As my 13” MacBook Air began to show it’s age and I didn’t see any Apple laptop hardware that looked interesting, I decided to take a stab at getting my iPad working as a web development machine. With a few days research and a bit of money spent, I turned my iPad Pro into a stellar web development machine.
As it stands, I rarely even need to turn my MacBook Air on anymore. I can do all my client work directly from my iPad without any issues.
There are really four main applications on iOS to this setup.
– Blink Shell: https://itunes.apple.com/us/app/id1156707581?at=11l4W5
– Blink Shell on Github: https://github.com/blinksh/blink
– Dash: https://itunes.apple.com/us/app/id1239167694?at=11l4W5
– Ergo WebTools: https://itunes.apple.com/us/app/id1064318327?at=11l4W5
– Coda: https://itunes.apple.com/us/app/id500906297?at=11l4W5
– My Vim Configuration: https://github.com/curtismchale/WPTT-Vim-Config
In today’s video I’m going to walk you through them. I’ll describe what I use them for, and how I use Digital Ocean: https://curtismchale.ca/recommends/digital-ocean/ to glue it all together into a great machine. I’ve used this exact setup to work on The Sweet Setup: https://thesweetsetup.com/ and wrote this piece for them about the same setup: https://thesweetsetup.com/how-to-use-digital-ocean-for-web-development-on-an-ipad/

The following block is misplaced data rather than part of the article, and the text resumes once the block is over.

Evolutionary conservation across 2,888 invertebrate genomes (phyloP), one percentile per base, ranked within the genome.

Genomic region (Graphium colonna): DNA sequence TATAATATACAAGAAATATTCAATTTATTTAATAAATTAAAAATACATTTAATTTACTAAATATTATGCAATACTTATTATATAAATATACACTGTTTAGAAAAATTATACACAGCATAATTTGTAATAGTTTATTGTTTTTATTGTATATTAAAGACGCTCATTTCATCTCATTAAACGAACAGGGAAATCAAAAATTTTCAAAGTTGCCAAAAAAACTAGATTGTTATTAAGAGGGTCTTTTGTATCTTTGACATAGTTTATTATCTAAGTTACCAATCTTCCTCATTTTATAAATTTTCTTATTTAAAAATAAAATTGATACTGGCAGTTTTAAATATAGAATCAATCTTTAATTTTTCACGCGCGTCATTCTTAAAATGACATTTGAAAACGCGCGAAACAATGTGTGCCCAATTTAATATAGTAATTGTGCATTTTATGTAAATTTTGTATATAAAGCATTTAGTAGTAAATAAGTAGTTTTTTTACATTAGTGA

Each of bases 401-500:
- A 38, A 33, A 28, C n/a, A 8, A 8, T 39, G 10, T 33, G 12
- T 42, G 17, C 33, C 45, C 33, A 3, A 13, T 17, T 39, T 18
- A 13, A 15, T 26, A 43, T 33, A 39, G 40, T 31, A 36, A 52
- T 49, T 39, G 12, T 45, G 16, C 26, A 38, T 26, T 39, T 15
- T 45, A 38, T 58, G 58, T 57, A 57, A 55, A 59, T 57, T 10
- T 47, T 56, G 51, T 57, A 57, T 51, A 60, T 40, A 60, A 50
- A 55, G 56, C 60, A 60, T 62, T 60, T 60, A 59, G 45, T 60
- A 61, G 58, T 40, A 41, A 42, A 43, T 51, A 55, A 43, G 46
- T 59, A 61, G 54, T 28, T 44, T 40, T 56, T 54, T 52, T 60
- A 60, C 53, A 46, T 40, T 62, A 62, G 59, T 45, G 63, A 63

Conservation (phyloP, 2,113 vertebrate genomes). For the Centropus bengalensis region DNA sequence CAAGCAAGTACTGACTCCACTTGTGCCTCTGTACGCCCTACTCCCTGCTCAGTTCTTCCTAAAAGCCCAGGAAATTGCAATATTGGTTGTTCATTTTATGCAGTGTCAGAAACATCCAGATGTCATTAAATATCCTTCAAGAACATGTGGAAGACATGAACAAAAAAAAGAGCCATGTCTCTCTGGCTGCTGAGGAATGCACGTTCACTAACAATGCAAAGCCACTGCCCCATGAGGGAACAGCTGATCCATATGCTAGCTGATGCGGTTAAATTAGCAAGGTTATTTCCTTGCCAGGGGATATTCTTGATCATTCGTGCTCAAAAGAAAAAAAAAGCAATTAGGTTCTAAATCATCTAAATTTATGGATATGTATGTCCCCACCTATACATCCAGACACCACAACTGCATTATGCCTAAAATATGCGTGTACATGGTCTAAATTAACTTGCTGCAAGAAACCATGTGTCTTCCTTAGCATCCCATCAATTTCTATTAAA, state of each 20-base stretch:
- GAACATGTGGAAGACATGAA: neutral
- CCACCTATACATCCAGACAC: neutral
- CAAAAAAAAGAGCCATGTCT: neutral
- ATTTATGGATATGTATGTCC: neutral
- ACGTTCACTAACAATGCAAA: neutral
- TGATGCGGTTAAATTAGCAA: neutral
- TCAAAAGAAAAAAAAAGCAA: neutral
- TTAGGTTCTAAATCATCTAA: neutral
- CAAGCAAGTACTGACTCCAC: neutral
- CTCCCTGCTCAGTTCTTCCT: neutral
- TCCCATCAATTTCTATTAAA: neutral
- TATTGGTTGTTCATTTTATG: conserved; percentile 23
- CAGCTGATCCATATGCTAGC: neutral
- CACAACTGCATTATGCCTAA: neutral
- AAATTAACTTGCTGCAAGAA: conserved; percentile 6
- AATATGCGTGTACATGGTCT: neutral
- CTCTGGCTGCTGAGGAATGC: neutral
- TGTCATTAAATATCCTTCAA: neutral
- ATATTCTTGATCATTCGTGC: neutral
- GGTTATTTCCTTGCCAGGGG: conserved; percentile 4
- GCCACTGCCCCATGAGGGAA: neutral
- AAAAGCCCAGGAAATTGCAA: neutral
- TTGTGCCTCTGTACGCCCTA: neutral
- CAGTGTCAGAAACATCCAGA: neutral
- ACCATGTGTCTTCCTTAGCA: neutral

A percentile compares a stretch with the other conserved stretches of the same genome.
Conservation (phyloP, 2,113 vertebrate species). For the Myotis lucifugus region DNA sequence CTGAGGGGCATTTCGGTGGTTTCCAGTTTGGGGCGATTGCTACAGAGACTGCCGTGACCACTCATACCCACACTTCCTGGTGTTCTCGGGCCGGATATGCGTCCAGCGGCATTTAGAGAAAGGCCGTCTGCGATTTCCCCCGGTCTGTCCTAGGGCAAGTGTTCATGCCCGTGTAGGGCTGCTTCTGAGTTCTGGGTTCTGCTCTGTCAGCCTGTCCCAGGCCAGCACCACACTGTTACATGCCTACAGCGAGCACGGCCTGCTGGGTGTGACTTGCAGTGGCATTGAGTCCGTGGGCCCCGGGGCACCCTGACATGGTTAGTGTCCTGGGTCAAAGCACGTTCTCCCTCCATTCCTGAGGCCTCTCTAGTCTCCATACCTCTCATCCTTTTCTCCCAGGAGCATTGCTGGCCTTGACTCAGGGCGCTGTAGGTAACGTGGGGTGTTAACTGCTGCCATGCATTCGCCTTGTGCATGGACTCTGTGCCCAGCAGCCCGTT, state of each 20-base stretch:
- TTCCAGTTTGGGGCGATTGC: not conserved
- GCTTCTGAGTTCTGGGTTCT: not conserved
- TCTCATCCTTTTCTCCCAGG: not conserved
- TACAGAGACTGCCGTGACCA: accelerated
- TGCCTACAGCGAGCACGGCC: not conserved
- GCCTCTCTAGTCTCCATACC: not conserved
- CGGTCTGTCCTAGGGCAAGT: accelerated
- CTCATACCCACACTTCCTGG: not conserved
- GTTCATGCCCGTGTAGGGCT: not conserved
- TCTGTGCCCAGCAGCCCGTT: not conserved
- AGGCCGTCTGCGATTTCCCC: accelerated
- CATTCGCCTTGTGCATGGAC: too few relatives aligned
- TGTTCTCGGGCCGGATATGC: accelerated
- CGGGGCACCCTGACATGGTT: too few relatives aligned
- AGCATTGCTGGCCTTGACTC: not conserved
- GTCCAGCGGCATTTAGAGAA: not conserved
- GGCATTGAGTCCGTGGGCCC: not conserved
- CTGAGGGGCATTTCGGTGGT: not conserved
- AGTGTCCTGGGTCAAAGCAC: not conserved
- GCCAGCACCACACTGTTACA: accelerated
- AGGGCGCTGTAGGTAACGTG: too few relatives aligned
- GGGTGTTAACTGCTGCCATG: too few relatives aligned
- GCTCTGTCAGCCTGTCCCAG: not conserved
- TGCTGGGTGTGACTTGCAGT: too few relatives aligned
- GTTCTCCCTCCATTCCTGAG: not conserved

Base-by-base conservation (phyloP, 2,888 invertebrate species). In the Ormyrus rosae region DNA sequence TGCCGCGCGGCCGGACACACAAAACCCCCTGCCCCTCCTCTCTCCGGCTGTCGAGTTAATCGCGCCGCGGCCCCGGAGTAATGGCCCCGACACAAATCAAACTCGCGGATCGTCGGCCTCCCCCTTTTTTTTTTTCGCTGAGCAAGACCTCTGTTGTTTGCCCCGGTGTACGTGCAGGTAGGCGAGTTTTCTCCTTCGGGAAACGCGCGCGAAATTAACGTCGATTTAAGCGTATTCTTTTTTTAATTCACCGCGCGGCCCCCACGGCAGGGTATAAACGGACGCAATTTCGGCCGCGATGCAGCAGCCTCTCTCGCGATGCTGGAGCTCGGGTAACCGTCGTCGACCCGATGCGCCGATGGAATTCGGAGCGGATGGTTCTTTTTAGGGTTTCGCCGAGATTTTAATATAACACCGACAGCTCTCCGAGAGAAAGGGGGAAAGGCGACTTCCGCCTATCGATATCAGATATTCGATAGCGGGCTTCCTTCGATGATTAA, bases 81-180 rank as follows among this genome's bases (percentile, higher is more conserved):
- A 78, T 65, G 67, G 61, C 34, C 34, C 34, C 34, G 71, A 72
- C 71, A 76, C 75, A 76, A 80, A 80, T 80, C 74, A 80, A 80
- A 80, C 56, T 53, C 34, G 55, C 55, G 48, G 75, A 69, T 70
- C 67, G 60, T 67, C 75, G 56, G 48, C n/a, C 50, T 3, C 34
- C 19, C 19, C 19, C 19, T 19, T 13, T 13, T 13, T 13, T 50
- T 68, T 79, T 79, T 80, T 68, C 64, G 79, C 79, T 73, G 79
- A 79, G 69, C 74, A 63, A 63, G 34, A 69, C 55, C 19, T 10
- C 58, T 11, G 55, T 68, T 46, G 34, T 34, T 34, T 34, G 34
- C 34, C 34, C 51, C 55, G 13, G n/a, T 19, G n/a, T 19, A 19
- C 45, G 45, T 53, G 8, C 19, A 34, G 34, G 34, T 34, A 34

## Gear Used
– iPad Pro 9.7 (not available but the 10.5 is): https://curtismchale.ca/recommends/ipad-pro-on-amazon/
– Canon 60D: https://curtismchale.ca/recommends/canon-60d/
– Rode Video Micro: https://curtismchale.ca/recommends/rode-videomicro/
– Ledetech iPad Stand: https://curtismchale.ca/recommends/ledetech-ipad-stand/